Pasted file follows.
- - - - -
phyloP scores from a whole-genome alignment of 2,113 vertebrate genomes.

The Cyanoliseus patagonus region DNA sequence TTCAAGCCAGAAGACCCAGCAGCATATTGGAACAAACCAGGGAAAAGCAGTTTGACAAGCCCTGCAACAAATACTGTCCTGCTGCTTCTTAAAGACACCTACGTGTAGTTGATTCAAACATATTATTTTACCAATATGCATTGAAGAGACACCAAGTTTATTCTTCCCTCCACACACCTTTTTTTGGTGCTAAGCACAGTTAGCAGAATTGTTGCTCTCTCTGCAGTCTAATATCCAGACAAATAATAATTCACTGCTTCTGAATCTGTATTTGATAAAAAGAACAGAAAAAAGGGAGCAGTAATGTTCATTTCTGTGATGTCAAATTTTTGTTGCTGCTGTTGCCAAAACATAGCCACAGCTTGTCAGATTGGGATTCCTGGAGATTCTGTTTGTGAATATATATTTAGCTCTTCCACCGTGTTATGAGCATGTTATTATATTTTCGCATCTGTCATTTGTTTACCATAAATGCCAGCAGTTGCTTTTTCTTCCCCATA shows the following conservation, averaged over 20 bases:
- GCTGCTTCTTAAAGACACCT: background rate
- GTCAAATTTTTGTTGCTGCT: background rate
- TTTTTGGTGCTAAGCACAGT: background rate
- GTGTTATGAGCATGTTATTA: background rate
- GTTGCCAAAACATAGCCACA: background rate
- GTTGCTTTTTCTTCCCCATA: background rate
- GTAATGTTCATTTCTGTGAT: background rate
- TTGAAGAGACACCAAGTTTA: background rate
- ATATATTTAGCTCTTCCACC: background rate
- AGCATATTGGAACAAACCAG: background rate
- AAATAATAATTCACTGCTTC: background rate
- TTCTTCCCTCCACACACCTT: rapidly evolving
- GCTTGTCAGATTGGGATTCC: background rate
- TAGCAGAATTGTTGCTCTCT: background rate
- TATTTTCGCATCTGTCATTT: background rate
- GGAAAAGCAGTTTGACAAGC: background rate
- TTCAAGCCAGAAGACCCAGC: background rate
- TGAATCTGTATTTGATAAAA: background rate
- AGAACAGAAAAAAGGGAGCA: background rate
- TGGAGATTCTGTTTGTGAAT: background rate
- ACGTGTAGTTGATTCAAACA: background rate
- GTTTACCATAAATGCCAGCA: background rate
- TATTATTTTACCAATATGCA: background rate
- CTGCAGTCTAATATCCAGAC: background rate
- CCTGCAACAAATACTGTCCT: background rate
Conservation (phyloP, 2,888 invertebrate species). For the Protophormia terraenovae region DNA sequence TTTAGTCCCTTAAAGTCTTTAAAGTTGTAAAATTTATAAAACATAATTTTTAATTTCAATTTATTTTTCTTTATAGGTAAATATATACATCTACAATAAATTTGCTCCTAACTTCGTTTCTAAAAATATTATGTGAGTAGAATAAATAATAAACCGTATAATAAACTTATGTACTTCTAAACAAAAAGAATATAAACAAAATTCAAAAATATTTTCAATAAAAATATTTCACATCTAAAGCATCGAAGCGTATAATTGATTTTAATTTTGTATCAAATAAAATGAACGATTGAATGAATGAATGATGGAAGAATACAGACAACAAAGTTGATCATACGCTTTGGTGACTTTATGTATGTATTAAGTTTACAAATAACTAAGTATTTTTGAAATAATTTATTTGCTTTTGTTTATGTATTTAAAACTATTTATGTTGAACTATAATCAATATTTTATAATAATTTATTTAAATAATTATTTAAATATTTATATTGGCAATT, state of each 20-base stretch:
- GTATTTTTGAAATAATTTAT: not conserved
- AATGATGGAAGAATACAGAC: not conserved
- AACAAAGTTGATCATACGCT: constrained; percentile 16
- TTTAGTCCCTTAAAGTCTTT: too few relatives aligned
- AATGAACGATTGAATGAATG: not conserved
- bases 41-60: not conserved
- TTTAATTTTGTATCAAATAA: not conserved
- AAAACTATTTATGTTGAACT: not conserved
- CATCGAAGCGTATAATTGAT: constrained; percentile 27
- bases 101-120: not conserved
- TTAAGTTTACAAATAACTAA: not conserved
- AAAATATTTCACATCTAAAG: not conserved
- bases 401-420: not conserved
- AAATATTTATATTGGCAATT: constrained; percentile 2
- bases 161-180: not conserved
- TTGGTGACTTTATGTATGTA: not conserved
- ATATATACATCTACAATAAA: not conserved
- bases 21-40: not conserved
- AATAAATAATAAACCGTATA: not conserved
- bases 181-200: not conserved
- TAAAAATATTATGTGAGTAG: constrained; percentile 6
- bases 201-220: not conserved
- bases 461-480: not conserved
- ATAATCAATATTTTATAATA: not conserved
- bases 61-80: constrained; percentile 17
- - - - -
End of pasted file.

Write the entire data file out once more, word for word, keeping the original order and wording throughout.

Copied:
phyloP scores from a whole-genome alignment of 2,113 vertebrate genomes.

The Cyanoliseus patagonus region DNA sequence TTCAAGCCAGAAGACCCAGCAGCATATTGGAACAAACCAGGGAAAAGCAGTTTGACAAGCCCTGCAACAAATACTGTCCTGCTGCTTCTTAAAGACACCTACGTGTAGTTGATTCAAACATATTATTTTACCAATATGCATTGAAGAGACACCAAGTTTATTCTTCCCTCCACACACCTTTTTTTGGTGCTAAGCACAGTTAGCAGAATTGTTGCTCTCTCTGCAGTCTAATATCCAGACAAATAATAATTCACTGCTTCTGAATCTGTATTTGATAAAAAGAACAGAAAAAAGGGAGCAGTAATGTTCATTTCTGTGATGTCAAATTTTTGTTGCTGCTGTTGCCAAAACATAGCCACAGCTTGTCAGATTGGGATTCCTGGAGATTCTGTTTGTGAATATATATTTAGCTCTTCCACCGTGTTATGAGCATGTTATTATATTTTCGCATCTGTCATTTGTTTACCATAAATGCCAGCAGTTGCTTTTTCTTCCCCATA shows the following conservation, averaged over 20 bases:
- GCTGCTTCTTAAAGACACCT: background rate
- GTCAAATTTTTGTTGCTGCT: background rate
- TTTTTGGTGCTAAGCACAGT: background rate
- GTGTTATGAGCATGTTATTA: background rate
- GTTGCCAAAACATAGCCACA: background rate
- GTTGCTTTTTCTTCCCCATA: background rate
- GTAATGTTCATTTCTGTGAT: background rate
- TTGAAGAGACACCAAGTTTA: background rate
- ATATATTTAGCTCTTCCACC: background rate
- AGCATATTGGAACAAACCAG: background rate
- AAATAATAATTCACTGCTTC: background rate
- TTCTTCCCTCCACACACCTT: rapidly evolving
- GCTTGTCAGATTGGGATTCC: background rate
- TAGCAGAATTGTTGCTCTCT: background rate
- TATTTTCGCATCTGTCATTT: background rate
- GGAAAAGCAGTTTGACAAGC: background rate
- TTCAAGCCAGAAGACCCAGC: background rate
- TGAATCTGTATTTGATAAAA: background rate
- AGAACAGAAAAAAGGGAGCA: background rate
- TGGAGATTCTGTTTGTGAAT: background rate
- ACGTGTAGTTGATTCAAACA: background rate
- GTTTACCATAAATGCCAGCA: background rate
- TATTATTTTACCAATATGCA: background rate
- CTGCAGTCTAATATCCAGAC: background rate
- CCTGCAACAAATACTGTCCT: background rate
Conservation (phyloP, 2,888 invertebrate species). For the Protophormia terraenovae region DNA sequence TTTAGTCCCTTAAAGTCTTTAAAGTTGTAAAATTTATAAAACATAATTTTTAATTTCAATTTATTTTTCTTTATAGGTAAATATATACATCTACAATAAATTTGCTCCTAACTTCGTTTCTAAAAATATTATGTGAGTAGAATAAATAATAAACCGTATAATAAACTTATGTACTTCTAAACAAAAAGAATATAAACAAAATTCAAAAATATTTTCAATAAAAATATTTCACATCTAAAGCATCGAAGCGTATAATTGATTTTAATTTTGTATCAAATAAAATGAACGATTGAATGAATGAATGATGGAAGAATACAGACAACAAAGTTGATCATACGCTTTGGTGACTTTATGTATGTATTAAGTTTACAAATAACTAAGTATTTTTGAAATAATTTATTTGCTTTTGTTTATGTATTTAAAACTATTTATGTTGAACTATAATCAATATTTTATAATAATTTATTTAAATAATTATTTAAATATTTATATTGGCAATT, state of each 20-base stretch:
- GTATTTTTGAAATAATTTAT: not conserved
- AATGATGGAAGAATACAGAC: not conserved
- AACAAAGTTGATCATACGCT: constrained; percentile 16
- TTTAGTCCCTTAAAGTCTTT: too few relatives aligned
- AATGAACGATTGAATGAATG: not conserved
- bases 41-60: not conserved
- TTTAATTTTGTATCAAATAA: not conserved
- AAAACTATTTATGTTGAACT: not conserved
- CATCGAAGCGTATAATTGAT: constrained; percentile 27
- bases 101-120: not conserved
- TTAAGTTTACAAATAACTAA: not conserved
- AAAATATTTCACATCTAAAG: not conserved
- bases 401-420: not conserved
- AAATATTTATATTGGCAATT: constrained; percentile 2
- bases 161-180: not conserved
- TTGGTGACTTTATGTATGTA: not conserved
- ATATATACATCTACAATAAA: not conserved
- bases 21-40: not conserved
- AATAAATAATAAACCGTATA: not conserved
- bases 181-200: not conserved
- TAAAAATATTATGTGAGTAG: constrained; percentile 6
- bases 201-220: not conserved
- bases 461-480: not conserved
- ATAATCAATATTTTATAATA: not conserved
- bases 61-80: constrained; percentile 17